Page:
One of the westernmost samples from South Mountain (SM06-98) is Jurassic and has the lowest (87Sr/86Sr)i (Fig. 13). The easternmost sample (SM06-109) has the highest (87Sr/86Sr)i, one that is more typical of magmatic arcs that intrude through continental-arc crust (Manduca et al., 1992; Langenheim et al., 2004). This high Sr value and a two-mica granite composition are consistent with the Idaho batholith proper. The main map area (Chipmunk Meadow Intrusive Suite, Whiskey Ridge tonalite, Dropoff Intrusive Suite, and Wilson Peak granodiorite) has rocks that have a mean (87Sr/86Sr)i value of ∼0.706, typical of magmas generated from mixed oceanic-continental crust (Manduca et al., 1992; Vijan et al., 2003). The Owyhee segment has a steep gradient in (87Sr/86Sr)i from west to east (Fig. 13). The (87Sr/86Sr)i gradient across the Owyhee segment indicates a transition from magmas with an accreted arc signature to ones with a continental signature that is similar to, but not as steep as, the McCall segment.
EVOLUTION OF MAGMATISM AND DEFORMATION
The northern Owyhee Mountains consist of a series of tabular plutons and intrusive suites that range in compositions and in crystallization ages. The composition of the intrusive suites ranges from granitic to tonalitic, and the ages range from 97.5 Ma in the west to 85 Ma in the east. In the northern Owyhee Mountains, there is a consistent planar fabric orientation of 020° that has an associated steep eastward dip and a downdip lineation of the most deformed rocks. Overall, the degree of fabric development is weak, but deformed granitoid exposures occur over >15 km perpendicular to strike of the zone, indicating a wider deformed zone than the McCall segment. Solid-state fabric is best developed in the Chipmunk Meadow (97.5 Ma) and the Dropoff (undated) Intrusive Suites and the Hardtrigger orthogneiss. The Whiskey Ridge tonalite (90.5 Ma) has a weaker solid-state fabric, and the Wilson Peak granodiorite (89 Ma) contains a magmatic fabric, indicating that these units intruded during the waning stages of western Idaho shear zone deformation.
There is a gradient in initial Sr ratios across the Owyhee segment. The lowest values occur in the westernmost intrusions, suggesting little continental crust contamination, whereas the easternmost intrusions have higher values, indicating significant continental crust contamination. This transition indicates that the Owyhee segment records the juxtaposition of oceanic lithosphere and continental lithosphere. The transition occurs over ∼31 km, which we interpret as the actual width of the deformed zone in the Owyhee segment due to the lack of exposure.
Solid-state fabric in the Chipmunk Meadow Intrusive Suite indicates that deformation was ongoing at 97.5 Ma. Magmatic fabric in the Whiskey Ridge tonalite and Wilson Peak granodiorite indicates that deformation was waning by ca. 90 Ma. The Whiskey Ridge tonalite is interpreted to have intruded during the waning stages of deformation based on the parallelism of magmatic and solid-state fabrics. The Wilson Peak granodiorite is interpreted as a late-syntectonic intrusion based on the magmatic fabric being parallel to the regional solid-state foliation in other units.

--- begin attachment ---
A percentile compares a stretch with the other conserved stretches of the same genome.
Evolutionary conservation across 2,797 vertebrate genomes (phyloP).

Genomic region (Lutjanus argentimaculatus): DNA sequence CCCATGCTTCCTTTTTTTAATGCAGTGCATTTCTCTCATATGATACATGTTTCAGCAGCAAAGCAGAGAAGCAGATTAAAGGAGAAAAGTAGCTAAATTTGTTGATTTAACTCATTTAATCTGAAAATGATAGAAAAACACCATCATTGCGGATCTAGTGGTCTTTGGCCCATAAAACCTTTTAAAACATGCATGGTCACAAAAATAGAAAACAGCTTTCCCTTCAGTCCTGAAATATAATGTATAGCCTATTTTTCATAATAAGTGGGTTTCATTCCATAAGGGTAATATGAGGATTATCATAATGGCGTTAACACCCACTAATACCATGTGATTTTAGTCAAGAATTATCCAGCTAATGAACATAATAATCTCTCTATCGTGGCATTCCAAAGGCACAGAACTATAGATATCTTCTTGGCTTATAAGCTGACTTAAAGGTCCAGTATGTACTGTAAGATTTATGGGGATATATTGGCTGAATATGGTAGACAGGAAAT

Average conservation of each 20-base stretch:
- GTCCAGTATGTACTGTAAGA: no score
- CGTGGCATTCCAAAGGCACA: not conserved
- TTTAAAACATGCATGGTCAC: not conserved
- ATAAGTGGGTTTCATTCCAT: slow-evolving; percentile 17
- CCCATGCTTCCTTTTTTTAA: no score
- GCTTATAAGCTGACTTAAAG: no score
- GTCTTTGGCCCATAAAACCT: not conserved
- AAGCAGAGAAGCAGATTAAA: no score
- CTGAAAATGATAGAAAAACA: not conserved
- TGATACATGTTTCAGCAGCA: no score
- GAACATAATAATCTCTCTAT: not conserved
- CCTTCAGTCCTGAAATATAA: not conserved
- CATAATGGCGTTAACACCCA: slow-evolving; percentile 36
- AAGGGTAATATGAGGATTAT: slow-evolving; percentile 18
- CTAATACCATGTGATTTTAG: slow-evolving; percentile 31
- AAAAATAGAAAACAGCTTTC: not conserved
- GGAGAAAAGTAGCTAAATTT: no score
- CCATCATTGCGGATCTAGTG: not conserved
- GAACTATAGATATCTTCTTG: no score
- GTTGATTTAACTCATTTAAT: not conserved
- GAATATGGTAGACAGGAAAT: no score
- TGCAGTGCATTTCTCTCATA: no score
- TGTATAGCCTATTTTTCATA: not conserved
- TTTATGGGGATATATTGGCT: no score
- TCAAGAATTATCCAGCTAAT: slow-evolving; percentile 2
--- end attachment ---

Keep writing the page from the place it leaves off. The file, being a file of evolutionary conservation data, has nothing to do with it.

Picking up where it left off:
Intrusions in the McCall and Owyhee segments are similar in geometry (tabular), composition (granitic, granodioritic, and tonalitic), age, and age progression (young to the east). The segments differ in degree of fabric development and orientation and width. In the McCall segment, solid-state fabric occurs in the eastern part of the Hazard Creek complex, throughout the Little Goose Creek complex, and in the western part of the Payette River tonalite. In the Owyhee segment, a solid-state fabric occurs in the Chipmunk Meadow Intrusive Suite, the Dropoff Intrusive Suite, Hardtrigger orthogneiss, and locally in the Whiskey Ridge tonalite. The Whiskey Ridge tonalite is nearly identical in composition and age to the Payette River tonalite of the McCall segment (Manduca et al., 1993). The Dropoff Intrusive Suite of the Owyhee segment is most similar to the highly deformed Little Goose Creek complex of the McCall segment. Fine-grained quartz, biotite aligned with foliation, and K-feldspar porphyroclasts with tails characterize both suites, although the planar and linear fabric elements are much better developed in the Little Goose Creek complex.
Fabric in the Owyhee and McCall segments differs in degree of development and presence of shear sense indicators. Differences in the degree of fabric development are largely related to the difference in width of the deformed zone of the two segments; deformation in the Owyhee segment occurs over a distance about five times greater than the McCall segment. The mean degree of anisotropy of the K-feldspar SPO ellipsoid is 1.097 in the Owyhee segment compared to 1.64 for the McCall segment (Fig. 14) (Giorgis et al., 2004). This lower degree of fabric development indicates that strain is much lower in the Owyhee segment. Consistent with the low strain, in the northern Owyhee Mountains recrystallized tails on feldspar are rare and do not indicate a shear direction.